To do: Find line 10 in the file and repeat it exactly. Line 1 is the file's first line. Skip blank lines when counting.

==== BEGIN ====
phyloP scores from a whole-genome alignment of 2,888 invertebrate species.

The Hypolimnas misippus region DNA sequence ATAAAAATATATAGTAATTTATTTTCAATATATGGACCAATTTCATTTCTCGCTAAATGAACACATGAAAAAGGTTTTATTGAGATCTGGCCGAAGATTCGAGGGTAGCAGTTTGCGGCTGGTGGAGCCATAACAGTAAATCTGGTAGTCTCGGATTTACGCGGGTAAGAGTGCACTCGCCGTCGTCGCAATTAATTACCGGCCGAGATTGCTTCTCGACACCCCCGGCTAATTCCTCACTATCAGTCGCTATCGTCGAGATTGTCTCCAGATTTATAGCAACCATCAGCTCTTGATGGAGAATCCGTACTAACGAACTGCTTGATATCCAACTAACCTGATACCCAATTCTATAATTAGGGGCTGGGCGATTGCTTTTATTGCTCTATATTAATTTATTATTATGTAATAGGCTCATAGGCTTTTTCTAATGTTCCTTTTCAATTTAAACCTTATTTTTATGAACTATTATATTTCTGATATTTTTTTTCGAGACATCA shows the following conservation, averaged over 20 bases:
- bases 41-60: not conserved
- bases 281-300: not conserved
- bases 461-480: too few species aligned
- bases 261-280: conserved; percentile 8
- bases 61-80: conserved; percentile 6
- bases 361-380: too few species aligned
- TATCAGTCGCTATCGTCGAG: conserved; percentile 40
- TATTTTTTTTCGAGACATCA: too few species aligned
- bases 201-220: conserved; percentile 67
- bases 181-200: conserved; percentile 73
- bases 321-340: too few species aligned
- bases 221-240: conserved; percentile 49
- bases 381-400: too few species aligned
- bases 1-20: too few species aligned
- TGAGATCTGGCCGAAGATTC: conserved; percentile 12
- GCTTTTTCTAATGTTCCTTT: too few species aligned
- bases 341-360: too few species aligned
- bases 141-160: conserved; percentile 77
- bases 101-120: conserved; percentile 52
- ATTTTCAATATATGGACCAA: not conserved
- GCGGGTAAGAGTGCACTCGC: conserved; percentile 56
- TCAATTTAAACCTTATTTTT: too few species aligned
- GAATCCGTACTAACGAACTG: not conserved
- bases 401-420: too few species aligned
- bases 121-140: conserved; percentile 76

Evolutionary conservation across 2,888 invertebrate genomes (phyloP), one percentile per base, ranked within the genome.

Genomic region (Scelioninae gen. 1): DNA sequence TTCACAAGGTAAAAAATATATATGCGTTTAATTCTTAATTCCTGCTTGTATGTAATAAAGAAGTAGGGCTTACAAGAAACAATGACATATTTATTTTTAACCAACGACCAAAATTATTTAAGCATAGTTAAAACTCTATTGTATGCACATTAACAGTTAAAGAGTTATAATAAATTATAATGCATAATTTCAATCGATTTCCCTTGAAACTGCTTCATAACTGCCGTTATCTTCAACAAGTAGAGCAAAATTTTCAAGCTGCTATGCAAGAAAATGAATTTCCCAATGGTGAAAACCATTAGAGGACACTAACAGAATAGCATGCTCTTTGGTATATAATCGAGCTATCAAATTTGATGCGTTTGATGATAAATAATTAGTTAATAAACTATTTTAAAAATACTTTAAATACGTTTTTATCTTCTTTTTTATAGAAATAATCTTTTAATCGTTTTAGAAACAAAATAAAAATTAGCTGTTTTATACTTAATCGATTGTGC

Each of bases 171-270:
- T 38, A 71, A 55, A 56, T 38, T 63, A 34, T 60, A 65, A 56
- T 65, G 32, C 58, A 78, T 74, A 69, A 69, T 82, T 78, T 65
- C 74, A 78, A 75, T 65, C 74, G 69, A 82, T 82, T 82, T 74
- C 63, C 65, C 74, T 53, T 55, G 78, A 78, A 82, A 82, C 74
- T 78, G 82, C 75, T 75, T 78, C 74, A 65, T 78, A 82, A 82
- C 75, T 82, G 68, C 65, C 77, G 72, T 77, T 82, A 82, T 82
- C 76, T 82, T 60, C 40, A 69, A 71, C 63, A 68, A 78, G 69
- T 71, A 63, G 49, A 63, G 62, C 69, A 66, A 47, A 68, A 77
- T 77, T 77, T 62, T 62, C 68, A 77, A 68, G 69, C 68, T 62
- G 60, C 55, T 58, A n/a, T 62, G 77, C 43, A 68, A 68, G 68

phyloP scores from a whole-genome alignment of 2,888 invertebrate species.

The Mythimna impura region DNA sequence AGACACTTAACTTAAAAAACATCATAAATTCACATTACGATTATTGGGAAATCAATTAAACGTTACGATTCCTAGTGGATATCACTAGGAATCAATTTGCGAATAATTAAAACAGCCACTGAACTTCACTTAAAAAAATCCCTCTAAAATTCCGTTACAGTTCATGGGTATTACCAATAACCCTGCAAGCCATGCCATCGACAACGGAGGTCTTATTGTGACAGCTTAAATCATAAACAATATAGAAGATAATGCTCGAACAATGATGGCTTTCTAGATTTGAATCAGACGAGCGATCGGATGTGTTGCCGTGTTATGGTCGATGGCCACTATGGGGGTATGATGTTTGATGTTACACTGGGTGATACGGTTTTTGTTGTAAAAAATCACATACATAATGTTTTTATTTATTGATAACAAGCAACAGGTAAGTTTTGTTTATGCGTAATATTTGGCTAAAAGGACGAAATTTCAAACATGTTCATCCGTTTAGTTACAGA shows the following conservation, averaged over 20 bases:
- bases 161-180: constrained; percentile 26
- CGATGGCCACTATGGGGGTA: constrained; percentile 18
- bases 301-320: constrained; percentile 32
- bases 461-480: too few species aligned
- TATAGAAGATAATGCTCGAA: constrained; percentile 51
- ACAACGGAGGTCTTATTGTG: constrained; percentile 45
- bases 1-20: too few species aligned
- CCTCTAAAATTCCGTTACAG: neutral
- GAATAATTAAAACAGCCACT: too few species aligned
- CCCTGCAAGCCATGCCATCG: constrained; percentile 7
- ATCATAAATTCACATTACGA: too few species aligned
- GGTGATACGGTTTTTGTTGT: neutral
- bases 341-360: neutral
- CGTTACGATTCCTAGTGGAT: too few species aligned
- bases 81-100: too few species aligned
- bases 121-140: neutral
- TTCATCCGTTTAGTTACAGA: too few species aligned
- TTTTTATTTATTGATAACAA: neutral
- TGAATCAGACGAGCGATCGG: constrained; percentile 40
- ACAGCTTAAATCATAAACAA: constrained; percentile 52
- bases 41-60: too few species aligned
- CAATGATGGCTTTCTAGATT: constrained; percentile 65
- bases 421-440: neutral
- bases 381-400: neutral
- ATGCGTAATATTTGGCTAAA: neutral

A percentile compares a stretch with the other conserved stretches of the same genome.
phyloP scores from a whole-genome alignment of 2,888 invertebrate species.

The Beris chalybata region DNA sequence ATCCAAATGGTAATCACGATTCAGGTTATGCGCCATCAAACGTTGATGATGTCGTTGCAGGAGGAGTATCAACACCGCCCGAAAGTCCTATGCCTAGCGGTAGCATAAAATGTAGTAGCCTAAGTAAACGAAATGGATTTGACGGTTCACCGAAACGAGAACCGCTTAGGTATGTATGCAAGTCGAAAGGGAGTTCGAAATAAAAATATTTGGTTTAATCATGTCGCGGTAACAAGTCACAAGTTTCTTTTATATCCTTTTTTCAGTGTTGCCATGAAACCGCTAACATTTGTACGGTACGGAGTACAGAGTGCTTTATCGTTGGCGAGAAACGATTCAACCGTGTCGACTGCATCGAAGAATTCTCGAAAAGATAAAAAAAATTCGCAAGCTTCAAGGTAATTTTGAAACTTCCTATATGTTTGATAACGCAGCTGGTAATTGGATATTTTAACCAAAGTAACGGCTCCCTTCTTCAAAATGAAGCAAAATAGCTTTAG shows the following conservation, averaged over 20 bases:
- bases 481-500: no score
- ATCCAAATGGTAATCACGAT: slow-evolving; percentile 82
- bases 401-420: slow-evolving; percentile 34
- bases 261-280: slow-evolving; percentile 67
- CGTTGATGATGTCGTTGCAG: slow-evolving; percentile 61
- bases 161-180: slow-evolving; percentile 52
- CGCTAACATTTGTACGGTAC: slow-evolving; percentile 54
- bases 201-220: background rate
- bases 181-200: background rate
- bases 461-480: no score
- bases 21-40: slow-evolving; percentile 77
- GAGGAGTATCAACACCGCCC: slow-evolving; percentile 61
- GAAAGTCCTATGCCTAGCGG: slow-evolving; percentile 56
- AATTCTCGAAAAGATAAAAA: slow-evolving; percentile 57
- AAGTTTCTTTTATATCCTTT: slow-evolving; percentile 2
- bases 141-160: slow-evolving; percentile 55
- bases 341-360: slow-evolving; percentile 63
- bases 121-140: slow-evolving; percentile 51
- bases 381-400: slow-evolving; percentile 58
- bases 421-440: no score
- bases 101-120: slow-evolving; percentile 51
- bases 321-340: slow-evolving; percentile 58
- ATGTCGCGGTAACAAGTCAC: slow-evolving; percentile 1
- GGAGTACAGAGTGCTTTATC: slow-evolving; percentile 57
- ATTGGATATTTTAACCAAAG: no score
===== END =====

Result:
- TATTTTTTTTCGAGACATCA: too few species aligned